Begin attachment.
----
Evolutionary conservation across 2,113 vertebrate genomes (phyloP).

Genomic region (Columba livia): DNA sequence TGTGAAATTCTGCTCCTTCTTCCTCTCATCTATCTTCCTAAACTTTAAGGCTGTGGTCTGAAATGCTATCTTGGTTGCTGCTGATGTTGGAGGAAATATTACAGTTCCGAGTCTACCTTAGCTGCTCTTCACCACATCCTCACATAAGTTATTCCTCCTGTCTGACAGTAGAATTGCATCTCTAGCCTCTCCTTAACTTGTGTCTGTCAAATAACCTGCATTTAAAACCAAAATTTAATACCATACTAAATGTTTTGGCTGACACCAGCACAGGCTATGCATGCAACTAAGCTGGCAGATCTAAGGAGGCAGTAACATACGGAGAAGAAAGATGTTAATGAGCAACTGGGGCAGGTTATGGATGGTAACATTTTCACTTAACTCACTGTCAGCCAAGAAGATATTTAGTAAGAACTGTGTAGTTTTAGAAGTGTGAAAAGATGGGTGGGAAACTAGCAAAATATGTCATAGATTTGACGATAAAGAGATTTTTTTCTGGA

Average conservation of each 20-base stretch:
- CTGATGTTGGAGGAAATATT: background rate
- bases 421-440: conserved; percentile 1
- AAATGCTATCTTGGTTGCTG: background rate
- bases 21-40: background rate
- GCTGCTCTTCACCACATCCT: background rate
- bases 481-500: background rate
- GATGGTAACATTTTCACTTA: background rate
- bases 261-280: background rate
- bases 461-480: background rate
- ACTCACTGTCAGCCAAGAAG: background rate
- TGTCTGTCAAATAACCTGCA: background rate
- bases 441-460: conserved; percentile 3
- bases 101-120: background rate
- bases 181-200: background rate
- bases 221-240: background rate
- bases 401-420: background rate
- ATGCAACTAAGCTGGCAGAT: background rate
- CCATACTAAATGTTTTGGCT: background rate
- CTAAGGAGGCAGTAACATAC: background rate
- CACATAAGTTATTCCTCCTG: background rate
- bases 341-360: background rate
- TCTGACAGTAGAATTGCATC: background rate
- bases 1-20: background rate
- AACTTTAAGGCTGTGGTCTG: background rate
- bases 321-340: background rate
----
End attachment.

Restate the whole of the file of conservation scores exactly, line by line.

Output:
Evolutionary conservation across 2,113 vertebrate genomes (phyloP).

Genomic region (Columba livia): DNA sequence TGTGAAATTCTGCTCCTTCTTCCTCTCATCTATCTTCCTAAACTTTAAGGCTGTGGTCTGAAATGCTATCTTGGTTGCTGCTGATGTTGGAGGAAATATTACAGTTCCGAGTCTACCTTAGCTGCTCTTCACCACATCCTCACATAAGTTATTCCTCCTGTCTGACAGTAGAATTGCATCTCTAGCCTCTCCTTAACTTGTGTCTGTCAAATAACCTGCATTTAAAACCAAAATTTAATACCATACTAAATGTTTTGGCTGACACCAGCACAGGCTATGCATGCAACTAAGCTGGCAGATCTAAGGAGGCAGTAACATACGGAGAAGAAAGATGTTAATGAGCAACTGGGGCAGGTTATGGATGGTAACATTTTCACTTAACTCACTGTCAGCCAAGAAGATATTTAGTAAGAACTGTGTAGTTTTAGAAGTGTGAAAAGATGGGTGGGAAACTAGCAAAATATGTCATAGATTTGACGATAAAGAGATTTTTTTCTGGA

Average conservation of each 20-base stretch:
- CTGATGTTGGAGGAAATATT: background rate
- bases 421-440: conserved; percentile 1
- AAATGCTATCTTGGTTGCTG: background rate
- bases 21-40: background rate
- GCTGCTCTTCACCACATCCT: background rate
- bases 481-500: background rate
- GATGGTAACATTTTCACTTA: background rate
- bases 261-280: background rate
- bases 461-480: background rate
- ACTCACTGTCAGCCAAGAAG: background rate
- TGTCTGTCAAATAACCTGCA: background rate
- bases 441-460: conserved; percentile 3
- bases 101-120: background rate
- bases 181-200: background rate
- bases 221-240: background rate
- bases 401-420: background rate
- ATGCAACTAAGCTGGCAGAT: background rate
- CCATACTAAATGTTTTGGCT: background rate
- CTAAGGAGGCAGTAACATAC: background rate
- CACATAAGTTATTCCTCCTG: background rate
- bases 341-360: background rate
- TCTGACAGTAGAATTGCATC: background rate
- bases 1-20: background rate
- AACTTTAAGGCTGTGGTCTG: background rate
- bases 321-340: background rate